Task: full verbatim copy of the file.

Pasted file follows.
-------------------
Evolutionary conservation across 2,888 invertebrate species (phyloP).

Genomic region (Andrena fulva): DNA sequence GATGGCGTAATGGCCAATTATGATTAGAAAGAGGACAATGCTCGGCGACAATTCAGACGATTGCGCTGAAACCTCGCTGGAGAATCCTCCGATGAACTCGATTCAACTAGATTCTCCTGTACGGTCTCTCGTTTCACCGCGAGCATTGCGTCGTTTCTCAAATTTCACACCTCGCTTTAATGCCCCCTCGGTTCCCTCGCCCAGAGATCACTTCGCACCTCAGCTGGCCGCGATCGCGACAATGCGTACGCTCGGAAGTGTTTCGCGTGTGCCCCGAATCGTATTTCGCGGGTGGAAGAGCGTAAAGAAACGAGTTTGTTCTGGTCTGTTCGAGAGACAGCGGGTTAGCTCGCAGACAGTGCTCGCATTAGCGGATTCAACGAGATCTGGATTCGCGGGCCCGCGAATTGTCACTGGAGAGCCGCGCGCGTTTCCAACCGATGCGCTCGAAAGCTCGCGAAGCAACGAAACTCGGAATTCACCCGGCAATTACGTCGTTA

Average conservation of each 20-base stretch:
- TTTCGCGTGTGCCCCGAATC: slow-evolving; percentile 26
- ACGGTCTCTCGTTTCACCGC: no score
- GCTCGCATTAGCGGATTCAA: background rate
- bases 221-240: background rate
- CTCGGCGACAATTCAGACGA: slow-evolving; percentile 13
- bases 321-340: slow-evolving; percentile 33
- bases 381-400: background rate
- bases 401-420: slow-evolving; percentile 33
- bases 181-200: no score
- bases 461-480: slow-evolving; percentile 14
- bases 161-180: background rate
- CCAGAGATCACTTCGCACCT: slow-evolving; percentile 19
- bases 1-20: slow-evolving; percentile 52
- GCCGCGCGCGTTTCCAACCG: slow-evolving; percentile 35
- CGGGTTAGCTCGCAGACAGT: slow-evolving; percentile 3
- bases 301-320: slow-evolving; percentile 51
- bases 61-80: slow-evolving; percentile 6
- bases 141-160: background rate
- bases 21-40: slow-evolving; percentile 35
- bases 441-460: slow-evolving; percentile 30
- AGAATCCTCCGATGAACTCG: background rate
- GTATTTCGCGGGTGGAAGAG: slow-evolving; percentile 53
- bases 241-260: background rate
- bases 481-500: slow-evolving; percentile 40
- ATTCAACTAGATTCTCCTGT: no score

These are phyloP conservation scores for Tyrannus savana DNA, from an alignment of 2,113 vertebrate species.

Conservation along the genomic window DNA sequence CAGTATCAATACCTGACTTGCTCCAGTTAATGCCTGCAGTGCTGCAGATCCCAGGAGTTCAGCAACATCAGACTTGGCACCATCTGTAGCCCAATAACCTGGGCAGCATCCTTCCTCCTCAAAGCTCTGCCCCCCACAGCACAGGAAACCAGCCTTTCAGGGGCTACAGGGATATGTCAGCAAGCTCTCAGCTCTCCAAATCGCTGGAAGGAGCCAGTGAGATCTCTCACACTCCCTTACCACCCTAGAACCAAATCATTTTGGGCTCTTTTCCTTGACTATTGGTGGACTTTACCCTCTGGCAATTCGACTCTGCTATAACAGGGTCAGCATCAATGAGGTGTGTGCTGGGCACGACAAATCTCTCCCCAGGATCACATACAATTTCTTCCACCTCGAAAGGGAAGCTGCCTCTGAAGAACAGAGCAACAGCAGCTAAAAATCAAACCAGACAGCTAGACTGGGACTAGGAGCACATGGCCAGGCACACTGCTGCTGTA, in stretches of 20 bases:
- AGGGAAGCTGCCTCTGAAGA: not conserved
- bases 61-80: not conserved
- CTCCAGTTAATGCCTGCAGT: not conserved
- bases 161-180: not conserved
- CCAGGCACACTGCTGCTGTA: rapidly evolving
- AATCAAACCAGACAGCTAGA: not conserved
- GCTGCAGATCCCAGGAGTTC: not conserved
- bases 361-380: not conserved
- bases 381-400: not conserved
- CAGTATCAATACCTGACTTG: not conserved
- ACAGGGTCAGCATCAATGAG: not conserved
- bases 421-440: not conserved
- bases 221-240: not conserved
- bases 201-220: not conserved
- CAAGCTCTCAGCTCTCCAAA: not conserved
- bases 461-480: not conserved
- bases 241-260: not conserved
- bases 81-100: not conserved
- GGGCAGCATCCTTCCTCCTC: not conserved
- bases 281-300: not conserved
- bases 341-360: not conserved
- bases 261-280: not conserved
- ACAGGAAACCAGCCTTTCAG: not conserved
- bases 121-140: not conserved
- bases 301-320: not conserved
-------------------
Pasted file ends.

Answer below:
Evolutionary conservation across 2,888 invertebrate species (phyloP).

Genomic region (Andrena fulva): DNA sequence GATGGCGTAATGGCCAATTATGATTAGAAAGAGGACAATGCTCGGCGACAATTCAGACGATTGCGCTGAAACCTCGCTGGAGAATCCTCCGATGAACTCGATTCAACTAGATTCTCCTGTACGGTCTCTCGTTTCACCGCGAGCATTGCGTCGTTTCTCAAATTTCACACCTCGCTTTAATGCCCCCTCGGTTCCCTCGCCCAGAGATCACTTCGCACCTCAGCTGGCCGCGATCGCGACAATGCGTACGCTCGGAAGTGTTTCGCGTGTGCCCCGAATCGTATTTCGCGGGTGGAAGAGCGTAAAGAAACGAGTTTGTTCTGGTCTGTTCGAGAGACAGCGGGTTAGCTCGCAGACAGTGCTCGCATTAGCGGATTCAACGAGATCTGGATTCGCGGGCCCGCGAATTGTCACTGGAGAGCCGCGCGCGTTTCCAACCGATGCGCTCGAAAGCTCGCGAAGCAACGAAACTCGGAATTCACCCGGCAATTACGTCGTTA

Average conservation of each 20-base stretch:
- TTTCGCGTGTGCCCCGAATC: slow-evolving; percentile 26
- ACGGTCTCTCGTTTCACCGC: no score
- GCTCGCATTAGCGGATTCAA: background rate
- bases 221-240: background rate
- CTCGGCGACAATTCAGACGA: slow-evolving; percentile 13
- bases 321-340: slow-evolving; percentile 33
- bases 381-400: background rate
- bases 401-420: slow-evolving; percentile 33
- bases 181-200: no score
- bases 461-480: slow-evolving; percentile 14
- bases 161-180: background rate
- CCAGAGATCACTTCGCACCT: slow-evolving; percentile 19
- bases 1-20: slow-evolving; percentile 52
- GCCGCGCGCGTTTCCAACCG: slow-evolving; percentile 35
- CGGGTTAGCTCGCAGACAGT: slow-evolving; percentile 3
- bases 301-320: slow-evolving; percentile 51
- bases 61-80: slow-evolving; percentile 6
- bases 141-160: background rate
- bases 21-40: slow-evolving; percentile 35
- bases 441-460: slow-evolving; percentile 30
- AGAATCCTCCGATGAACTCG: background rate
- GTATTTCGCGGGTGGAAGAG: slow-evolving; percentile 53
- bases 241-260: background rate
- bases 481-500: slow-evolving; percentile 40
- ATTCAACTAGATTCTCCTGT: no score

These are phyloP conservation scores for Tyrannus savana DNA, from an alignment of 2,113 vertebrate species.

Conservation along the genomic window DNA sequence CAGTATCAATACCTGACTTGCTCCAGTTAATGCCTGCAGTGCTGCAGATCCCAGGAGTTCAGCAACATCAGACTTGGCACCATCTGTAGCCCAATAACCTGGGCAGCATCCTTCCTCCTCAAAGCTCTGCCCCCCACAGCACAGGAAACCAGCCTTTCAGGGGCTACAGGGATATGTCAGCAAGCTCTCAGCTCTCCAAATCGCTGGAAGGAGCCAGTGAGATCTCTCACACTCCCTTACCACCCTAGAACCAAATCATTTTGGGCTCTTTTCCTTGACTATTGGTGGACTTTACCCTCTGGCAATTCGACTCTGCTATAACAGGGTCAGCATCAATGAGGTGTGTGCTGGGCACGACAAATCTCTCCCCAGGATCACATACAATTTCTTCCACCTCGAAAGGGAAGCTGCCTCTGAAGAACAGAGCAACAGCAGCTAAAAATCAAACCAGACAGCTAGACTGGGACTAGGAGCACATGGCCAGGCACACTGCTGCTGTA, in stretches of 20 bases:
- AGGGAAGCTGCCTCTGAAGA: not conserved
- bases 61-80: not conserved
- CTCCAGTTAATGCCTGCAGT: not conserved
- bases 161-180: not conserved
- CCAGGCACACTGCTGCTGTA: rapidly evolving
- AATCAAACCAGACAGCTAGA: not conserved
- GCTGCAGATCCCAGGAGTTC: not conserved
- bases 361-380: not conserved
- bases 381-400: not conserved
- CAGTATCAATACCTGACTTG: not conserved
- ACAGGGTCAGCATCAATGAG: not conserved
- bases 421-440: not conserved
- bases 221-240: not conserved
- bases 201-220: not conserved
- CAAGCTCTCAGCTCTCCAAA: not conserved
- bases 461-480: not conserved
- bases 241-260: not conserved
- bases 81-100: not conserved
- GGGCAGCATCCTTCCTCCTC: not conserved
- bases 281-300: not conserved
- bases 341-360: not conserved
- bases 261-280: not conserved
- ACAGGAAACCAGCCTTTCAG: not conserved
- bases 121-140: not conserved
- bases 301-320: not conserved